and here:
do not show the 5.1kOhm resistor per the schematic on the B+ rail separating the 6SN7 stage and the 6922 follower stage. The way my MC-2A3 was wired the resulting B+ to the 6SN7 be the same as the 6922s top triode.
According to “Beginner's Guide to Tube Audio Design by Bruce Rozenblit”, this kind of an arrangement could even result in coupling between the 2 anodes.

My unit has the green 300Ohm resistor but the unit depicted here
does not have that resistor.
The 300Ohm resistor in my unit (and possibly all units coming into the US) separates the regulated B+ from the rail going to the tubes. This drops the 220V regulated output to about 202V or so. No problems here. BUT if you take a closer look, this means the 100uF filtering capacitor (now a blackgate) at the output of the regulator has to go through the 300Ohm before getting to the plates of 2 6922 and 2 6SN7. With this arrangement, the only bypass cap directly serving those tubes would be one single 100uF lytic ( Blackgate WKZ 100uF 500V).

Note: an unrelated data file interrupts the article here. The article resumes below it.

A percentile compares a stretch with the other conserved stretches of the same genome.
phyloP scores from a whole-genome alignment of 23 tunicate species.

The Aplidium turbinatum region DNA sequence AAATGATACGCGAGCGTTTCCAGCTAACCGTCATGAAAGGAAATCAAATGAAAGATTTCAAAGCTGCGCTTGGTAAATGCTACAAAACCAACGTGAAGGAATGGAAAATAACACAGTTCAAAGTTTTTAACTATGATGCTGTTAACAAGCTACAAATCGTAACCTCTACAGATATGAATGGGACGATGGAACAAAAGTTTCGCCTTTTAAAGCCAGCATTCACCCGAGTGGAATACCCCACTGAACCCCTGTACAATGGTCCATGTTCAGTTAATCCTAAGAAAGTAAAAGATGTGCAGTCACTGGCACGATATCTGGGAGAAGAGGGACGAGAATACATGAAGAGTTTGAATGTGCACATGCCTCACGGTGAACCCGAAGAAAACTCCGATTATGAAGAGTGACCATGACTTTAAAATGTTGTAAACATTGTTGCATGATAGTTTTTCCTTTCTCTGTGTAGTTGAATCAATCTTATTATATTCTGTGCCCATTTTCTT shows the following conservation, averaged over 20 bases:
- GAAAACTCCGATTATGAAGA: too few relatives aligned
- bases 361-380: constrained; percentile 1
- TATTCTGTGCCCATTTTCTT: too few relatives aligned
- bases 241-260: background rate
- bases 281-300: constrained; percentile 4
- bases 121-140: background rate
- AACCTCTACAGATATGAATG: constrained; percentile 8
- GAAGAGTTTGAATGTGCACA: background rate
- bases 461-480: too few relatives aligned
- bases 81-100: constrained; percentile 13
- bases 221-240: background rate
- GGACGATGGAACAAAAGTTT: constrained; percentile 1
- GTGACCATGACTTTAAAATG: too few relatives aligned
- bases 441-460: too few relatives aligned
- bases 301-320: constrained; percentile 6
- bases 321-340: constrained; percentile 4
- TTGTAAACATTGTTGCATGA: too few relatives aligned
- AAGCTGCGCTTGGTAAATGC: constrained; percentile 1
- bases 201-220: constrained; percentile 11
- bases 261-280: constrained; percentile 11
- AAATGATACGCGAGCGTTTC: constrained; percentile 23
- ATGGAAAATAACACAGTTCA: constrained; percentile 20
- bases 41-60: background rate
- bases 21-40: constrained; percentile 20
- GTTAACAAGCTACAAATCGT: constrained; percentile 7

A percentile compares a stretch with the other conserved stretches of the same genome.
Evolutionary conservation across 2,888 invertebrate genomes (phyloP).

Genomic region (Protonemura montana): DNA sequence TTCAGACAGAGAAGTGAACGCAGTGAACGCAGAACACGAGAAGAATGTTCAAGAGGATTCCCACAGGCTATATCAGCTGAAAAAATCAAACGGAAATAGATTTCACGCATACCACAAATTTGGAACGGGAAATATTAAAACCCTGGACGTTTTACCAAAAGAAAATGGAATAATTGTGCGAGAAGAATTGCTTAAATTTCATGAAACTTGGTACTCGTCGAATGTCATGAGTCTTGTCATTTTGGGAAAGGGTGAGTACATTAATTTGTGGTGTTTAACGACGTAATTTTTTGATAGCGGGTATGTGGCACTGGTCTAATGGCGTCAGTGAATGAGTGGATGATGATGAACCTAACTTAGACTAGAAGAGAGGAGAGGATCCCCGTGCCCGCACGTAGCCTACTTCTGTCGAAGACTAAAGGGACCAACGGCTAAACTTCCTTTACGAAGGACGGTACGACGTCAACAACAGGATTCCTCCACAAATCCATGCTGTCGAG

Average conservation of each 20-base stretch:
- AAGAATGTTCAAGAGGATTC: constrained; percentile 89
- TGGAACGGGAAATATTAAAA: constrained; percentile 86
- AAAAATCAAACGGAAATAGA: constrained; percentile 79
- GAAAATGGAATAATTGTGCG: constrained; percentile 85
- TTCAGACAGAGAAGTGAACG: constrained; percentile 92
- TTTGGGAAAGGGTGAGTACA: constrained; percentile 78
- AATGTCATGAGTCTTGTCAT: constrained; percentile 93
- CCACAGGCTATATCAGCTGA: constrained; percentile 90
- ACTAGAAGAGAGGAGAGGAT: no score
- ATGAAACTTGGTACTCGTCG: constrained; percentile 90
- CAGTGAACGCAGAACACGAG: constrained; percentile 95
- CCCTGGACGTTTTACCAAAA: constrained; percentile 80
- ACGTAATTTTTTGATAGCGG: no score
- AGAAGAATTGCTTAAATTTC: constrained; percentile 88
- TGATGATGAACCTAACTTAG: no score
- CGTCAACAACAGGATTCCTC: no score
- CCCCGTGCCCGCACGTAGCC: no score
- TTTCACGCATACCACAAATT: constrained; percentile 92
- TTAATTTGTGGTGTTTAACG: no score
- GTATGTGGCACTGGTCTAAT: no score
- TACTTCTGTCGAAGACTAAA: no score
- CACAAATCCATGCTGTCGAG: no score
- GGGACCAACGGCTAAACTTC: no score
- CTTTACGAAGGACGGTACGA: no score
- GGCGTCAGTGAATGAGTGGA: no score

The photo of the European version looks different. There is no 300Ohm resistor separating the output of the regulator and the 6922 anodes. A 5.1kOhm resistor separates the 6922 anode rail from the 6SN7 anode rail. This means (and it agrees with the schematic) that the 6922 sees 220V B+ and the 6SN7 sees 190V. This prevents anode coupling between the gain stage and the cathode follower. The 6SN7s also get full access to 100uF of bypass and the 6922s get their share of a full 100uF of bypass. This all makes a lot more sense. It’s time to follow the schematic and start making corrections.

With this change to make the circuit a big step closer to the schematic, the midrange coloration (an occasional overtone noticeable in complex passages) is completely gone.